The True Object of Life

FOREWORD

These passages extracted from Sri Aurobindo’s works are intended to serve as significant pointers to the inestimable value of his views for a true understanding of the important issues in the life and thought of the individual and the society. It is hoped that they will awaken the interest of the intelligent reader and will induce him to seek fuller illumination by drawing him to the original works themselves which contain immeasurably more than these few extracts can offer.
             Kishor Gandhi, 1950.


To be or become something, to bring something into being is the whole labour of the force of Nature; to know, feel, do are subordinate energies that have a value because they help the being in its partial self-realisation to express what it is and help it too in its urge to express the still more not yet realised that it has to be. But knowledge, thought, action, — whether religious, ethical, political, social, economic, utilitarian or hedonistic, whether a mental, vital or physical form or construction of existence, — cannot be the essence or object of life; they are only activities of the powers of being or the powers of its becoming, dynamic symbols of itself, creations of the embodied spirit, its means of discovering or formulating what it seeks to be. The tendency of man’s physical mind is to see otherwise and to turn the true method of things upside down, because it takes as essential or fundamental the surface forces or appearances of Nature; it accepts her creation by a visible or exterior process as the essence of her action and does not see that it is only a secondary appearance and covers a greater secret process: for Nature’s occult process is to reveal the being through the bringing out of its powers and forms, her external pressure is only a means of awakening the involved being to the need of this evolution, of this self-formation. When the spiritual stage of her evolution is reached, this occult process must become the whole process; to get through the veil of forces and get at their secret mainspring, which is the spirit itself, is of cardinal importance. To become ourselves is the one thing to be done; but the true ourself is that which is within us, and to exceed our outer self of body, life and mind is the condition for this highest being, which is our true and divine being, to become self-revealed and active. It is only by growing within and living within that we can find it; once that is done, to create from there the spiritual or divine mind, life, body and through this instrumentation to arrive at the creation of a world which shall be the true environment of a divine living, — this is the final object that Force of Nature has set before us. This then is the first necessity, that the individual, each individual, shall discover the spirit, the divine reality within him and express that in all his being and living. A divine life must be first and foremost an inner life; for since the outward must be the expression of what is within, there can be no divinity in the outer existence if there is not the divinisation of the inner being. The Divinity in man dwells veiled in his spiritual centre; there can be no such thing as self-exceeding for man or a higher issue for his existence if there is not in him the reality of an eternal self and spirit.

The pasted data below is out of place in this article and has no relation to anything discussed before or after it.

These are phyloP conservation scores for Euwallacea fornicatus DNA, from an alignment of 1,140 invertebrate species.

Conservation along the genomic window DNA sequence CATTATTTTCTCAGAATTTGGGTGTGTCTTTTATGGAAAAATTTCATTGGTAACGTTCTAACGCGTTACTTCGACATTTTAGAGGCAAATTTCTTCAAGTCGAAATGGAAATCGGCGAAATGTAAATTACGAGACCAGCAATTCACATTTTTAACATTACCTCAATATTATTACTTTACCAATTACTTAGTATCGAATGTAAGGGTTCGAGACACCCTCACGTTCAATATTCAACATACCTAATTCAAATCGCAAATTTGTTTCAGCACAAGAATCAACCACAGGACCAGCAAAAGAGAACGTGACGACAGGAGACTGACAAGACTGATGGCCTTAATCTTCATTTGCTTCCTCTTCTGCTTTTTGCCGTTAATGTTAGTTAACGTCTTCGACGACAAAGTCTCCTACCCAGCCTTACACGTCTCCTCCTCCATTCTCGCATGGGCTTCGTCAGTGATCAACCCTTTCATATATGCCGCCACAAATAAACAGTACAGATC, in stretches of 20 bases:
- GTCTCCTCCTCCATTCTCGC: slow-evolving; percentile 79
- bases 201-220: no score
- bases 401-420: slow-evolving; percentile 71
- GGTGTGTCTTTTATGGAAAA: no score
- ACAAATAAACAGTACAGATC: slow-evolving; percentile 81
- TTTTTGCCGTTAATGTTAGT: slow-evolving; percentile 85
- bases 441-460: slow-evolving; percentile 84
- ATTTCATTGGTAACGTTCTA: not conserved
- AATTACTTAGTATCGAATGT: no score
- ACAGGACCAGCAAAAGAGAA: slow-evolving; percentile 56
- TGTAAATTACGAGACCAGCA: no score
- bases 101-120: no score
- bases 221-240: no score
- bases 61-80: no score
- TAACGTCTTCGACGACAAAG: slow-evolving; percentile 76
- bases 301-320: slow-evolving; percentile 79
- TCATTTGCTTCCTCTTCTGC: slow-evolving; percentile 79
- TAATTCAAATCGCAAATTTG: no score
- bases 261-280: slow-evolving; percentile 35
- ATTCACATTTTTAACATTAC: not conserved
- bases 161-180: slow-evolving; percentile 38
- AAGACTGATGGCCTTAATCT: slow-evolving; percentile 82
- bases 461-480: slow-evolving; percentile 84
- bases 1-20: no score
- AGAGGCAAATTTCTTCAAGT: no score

— The Life Divine

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